In 1965, an American rabbi travels to the Soviet Union to investigate reports of persecution of the Jewish community. Moscow welcomes him and the other American rabbis in his group as guests, but keeps them on a strict schedule. One afternoon, the rabbi slips away. With only an old address and almost no knowledge of the Russian language, he embarks on a secret journey to a part of Moscow where he discovers a little boy, Zev, who has never left the small apartment where he was born, and his parents who desperately want to protect him from Soviet-enforced assimilation.
Every time I re-read A Visit to Moscow, I find myself asking the same question.
Near the end of the book, after the rabbi goes back to his hotel in Moscow, Zev remembers the people and setting of the story in the previous pages. He remembers that the man at the table is the rabbi who visited him as a child in the Soviet Union, that he and his parents left the Soviet Union and went to Israel, that he eventually married and had his own children.
Zev also remembers the moment he died. And on the last page, he sees Jerusalem.
That is when I ask the question: Is it the earthly Jerusalem or the heavenly Jerusalem that Zev sees?
When I first heard the story that would become A Visit to Moscow from Rabbi Rafael Grossman, the basis of the fictional rabbi, I asked him endless questions about the real Zev and his family. I wanted to understand how the little boy would view the world. Would he be angry? Would he be afraid? Would he be bitter?
Zev had told Rabbi Grossman that when his mother was sleeping, he would turn the shade a little to see what was outside. Zev knew that in the winter it snowed. He knew there was rain. He knew when it was warm and when it was cold. As he looked out the window, he wondered about the world. He thought it was made up of mean people because he couldn’t go out and play, but — Rabbi Grossman emphasized — Zev never thought the world was ugly. He wanted to know more about it.
As soon as Rabbi Grossman arranged for their visas, Zev and his family flew from Rostov to Moscow to Europe to Israel. Zev thought the car that took them to the airport was an incredible thing and the airplane totally fascinated him. He talked about it at his bar mitzvah. He said he went up to Hashem and came down.
As he looked out the window, he wondered about the world.
Rabbi Grossman said that when he visited the family in Israel, Zev ran around showing him things: his school books, his tzitzit, his kippah. Zev was excited and full of life, introducing his pals to the Rabbi, shouting, singing — not at all restricted. He seemed to love everything in life.
I heard Rabbi Grossman tell the story of Zev and his family many times, and always when he told it, the Rabbi himself was excited and full of life. I think he and Zev were alike in many ways and that was why Rabbi Grossman never stopped telling the story. They both loved this world.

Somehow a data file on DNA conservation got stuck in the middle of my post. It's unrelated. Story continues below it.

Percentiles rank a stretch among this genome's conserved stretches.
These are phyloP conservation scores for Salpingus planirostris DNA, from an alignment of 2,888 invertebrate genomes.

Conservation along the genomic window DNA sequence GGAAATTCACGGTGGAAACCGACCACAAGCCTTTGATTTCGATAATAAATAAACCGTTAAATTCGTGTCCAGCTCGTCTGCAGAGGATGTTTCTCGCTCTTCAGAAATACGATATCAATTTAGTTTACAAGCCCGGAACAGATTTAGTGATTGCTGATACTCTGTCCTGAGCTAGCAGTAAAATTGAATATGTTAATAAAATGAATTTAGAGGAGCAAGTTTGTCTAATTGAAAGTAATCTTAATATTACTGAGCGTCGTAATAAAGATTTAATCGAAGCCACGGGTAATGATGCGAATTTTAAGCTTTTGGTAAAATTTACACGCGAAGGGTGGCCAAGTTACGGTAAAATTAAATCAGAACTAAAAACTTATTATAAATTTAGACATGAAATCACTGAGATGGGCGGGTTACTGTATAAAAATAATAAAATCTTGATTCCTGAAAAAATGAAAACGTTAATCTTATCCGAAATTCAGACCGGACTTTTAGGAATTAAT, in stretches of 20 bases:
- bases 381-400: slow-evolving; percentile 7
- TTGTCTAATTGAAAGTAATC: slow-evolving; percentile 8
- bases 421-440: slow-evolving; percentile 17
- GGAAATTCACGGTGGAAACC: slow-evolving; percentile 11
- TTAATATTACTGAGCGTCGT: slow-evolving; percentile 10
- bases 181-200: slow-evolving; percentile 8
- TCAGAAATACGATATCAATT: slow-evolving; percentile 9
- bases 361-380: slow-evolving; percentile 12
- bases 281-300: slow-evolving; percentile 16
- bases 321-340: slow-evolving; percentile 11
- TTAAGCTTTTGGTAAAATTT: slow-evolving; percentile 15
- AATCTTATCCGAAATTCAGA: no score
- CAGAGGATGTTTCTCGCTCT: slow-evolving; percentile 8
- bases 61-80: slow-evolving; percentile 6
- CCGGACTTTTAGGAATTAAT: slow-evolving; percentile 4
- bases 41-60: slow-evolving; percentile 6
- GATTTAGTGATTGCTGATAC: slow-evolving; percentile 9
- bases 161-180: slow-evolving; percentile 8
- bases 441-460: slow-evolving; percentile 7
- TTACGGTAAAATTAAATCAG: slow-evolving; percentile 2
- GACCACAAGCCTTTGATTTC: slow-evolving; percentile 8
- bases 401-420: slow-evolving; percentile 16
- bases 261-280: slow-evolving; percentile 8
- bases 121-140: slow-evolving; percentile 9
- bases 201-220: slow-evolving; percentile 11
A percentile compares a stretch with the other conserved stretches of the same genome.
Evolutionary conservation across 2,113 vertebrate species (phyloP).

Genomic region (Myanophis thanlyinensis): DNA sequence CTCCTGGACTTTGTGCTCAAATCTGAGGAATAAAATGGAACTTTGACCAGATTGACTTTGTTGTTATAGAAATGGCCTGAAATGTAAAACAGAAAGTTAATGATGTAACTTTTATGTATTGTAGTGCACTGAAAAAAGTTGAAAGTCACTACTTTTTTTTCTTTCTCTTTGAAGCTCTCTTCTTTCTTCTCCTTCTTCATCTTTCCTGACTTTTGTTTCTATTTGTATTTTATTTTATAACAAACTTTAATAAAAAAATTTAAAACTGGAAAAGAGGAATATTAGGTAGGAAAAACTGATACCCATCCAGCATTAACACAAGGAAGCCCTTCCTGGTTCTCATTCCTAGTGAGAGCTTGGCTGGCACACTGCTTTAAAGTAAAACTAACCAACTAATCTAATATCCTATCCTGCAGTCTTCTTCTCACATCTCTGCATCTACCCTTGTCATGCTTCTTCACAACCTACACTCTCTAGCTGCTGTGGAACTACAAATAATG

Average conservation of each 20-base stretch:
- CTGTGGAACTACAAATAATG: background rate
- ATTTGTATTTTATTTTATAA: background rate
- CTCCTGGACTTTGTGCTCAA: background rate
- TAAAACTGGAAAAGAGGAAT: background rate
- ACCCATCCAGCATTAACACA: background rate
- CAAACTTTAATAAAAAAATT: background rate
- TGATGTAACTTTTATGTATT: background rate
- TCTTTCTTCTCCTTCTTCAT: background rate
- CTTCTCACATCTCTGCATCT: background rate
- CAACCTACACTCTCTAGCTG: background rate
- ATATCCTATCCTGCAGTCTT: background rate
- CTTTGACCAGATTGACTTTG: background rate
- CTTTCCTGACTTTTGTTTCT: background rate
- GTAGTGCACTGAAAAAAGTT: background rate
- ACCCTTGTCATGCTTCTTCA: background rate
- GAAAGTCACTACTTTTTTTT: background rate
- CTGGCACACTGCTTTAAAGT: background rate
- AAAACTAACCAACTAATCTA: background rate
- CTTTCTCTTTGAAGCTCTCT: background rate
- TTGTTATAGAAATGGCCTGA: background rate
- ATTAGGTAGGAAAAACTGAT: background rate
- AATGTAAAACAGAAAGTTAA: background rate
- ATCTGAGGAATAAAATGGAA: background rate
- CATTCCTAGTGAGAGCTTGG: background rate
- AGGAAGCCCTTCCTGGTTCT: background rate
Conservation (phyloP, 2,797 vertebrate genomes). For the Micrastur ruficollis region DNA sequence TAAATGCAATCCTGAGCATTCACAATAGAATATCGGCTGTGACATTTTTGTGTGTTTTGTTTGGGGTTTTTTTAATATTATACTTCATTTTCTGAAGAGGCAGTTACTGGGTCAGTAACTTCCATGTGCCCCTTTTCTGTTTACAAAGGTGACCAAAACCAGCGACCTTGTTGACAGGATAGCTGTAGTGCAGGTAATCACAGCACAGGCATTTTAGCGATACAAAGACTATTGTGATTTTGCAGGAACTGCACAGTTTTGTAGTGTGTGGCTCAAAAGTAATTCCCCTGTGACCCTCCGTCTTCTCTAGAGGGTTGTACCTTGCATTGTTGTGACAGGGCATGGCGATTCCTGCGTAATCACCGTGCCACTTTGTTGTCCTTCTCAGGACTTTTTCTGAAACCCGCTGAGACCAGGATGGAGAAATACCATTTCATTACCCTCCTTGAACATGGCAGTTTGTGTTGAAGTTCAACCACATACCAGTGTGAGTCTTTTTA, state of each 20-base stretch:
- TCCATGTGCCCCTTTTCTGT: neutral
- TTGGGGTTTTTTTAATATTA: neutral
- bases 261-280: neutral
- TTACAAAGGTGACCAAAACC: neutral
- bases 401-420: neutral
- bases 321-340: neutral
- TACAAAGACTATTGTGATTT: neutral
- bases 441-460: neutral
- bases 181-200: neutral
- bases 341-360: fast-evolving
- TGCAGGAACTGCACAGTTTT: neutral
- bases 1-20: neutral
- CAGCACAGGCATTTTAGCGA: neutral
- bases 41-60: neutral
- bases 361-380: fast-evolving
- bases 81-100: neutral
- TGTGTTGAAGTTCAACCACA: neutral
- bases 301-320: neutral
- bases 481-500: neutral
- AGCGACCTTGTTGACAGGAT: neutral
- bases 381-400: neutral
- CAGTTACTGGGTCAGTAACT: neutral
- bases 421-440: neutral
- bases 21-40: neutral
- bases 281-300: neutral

Rabbi Grossman was at Zev’s bar mitzvah in Israel. As part of his speech, Zev said, “I can’t believe what my parents went through so that I could be a Jewish, religious child.” Someone asked him, “Do you resent them? Are you angry at them?”
“Oh, no,” he said.
Rabbi Grossman said Zev was extremely happy in Israel. His life was filled with learning the language, making friends, and playing sports. He traveled on buses and went to every part of Israel; later, he went to a hesder yeshiva and received a degree in mechanical engineering. He married and had children. And through it all Zev had a very strong, loving relationship with his parents. Zev talked about the world as a beautiful place. He talked about Lebanon and said the mountains were extraordinary.
Lebanon, where as a young man he stepped on a land mine while on reserve duty and was killed.
That view of the world as an extraordinary place sustained Zev, whether in the one room in Moscow where he could only peek out the window or in the openness of the land and cities of Israel. I think for him, being alive on this earth was like being in heaven.
So, is it the earthly Jerusalem or the heavenly Jerusalem that Zev sees on the last page of A Visit to Moscow?
I’m sure Rabbi Grossman would know. I hope the reader will, too.
Anna Olswanger first began interviewing Rabbi Rafael Grossman and writing down his stories in the early 1980s. She is the author of the middle grade novel Greenhorn, based on an incident in Rabbi Grossman’s childhood and set against the backdrop of the Holocaust. She is also the author of Shlemiel Crooks, a Sydney Taylor Honor Book and PJ Library Book, which she wrote after discovering a 1919 Yiddish newspaper article about the attempted robbery of her great-grandparents’ kosher liquor store in St. Louis.
Anna lives in New Jersey with her husband. She is a literary agent and represents a number of award-winning authors and illustrators. Visit her at www.olswanger.com.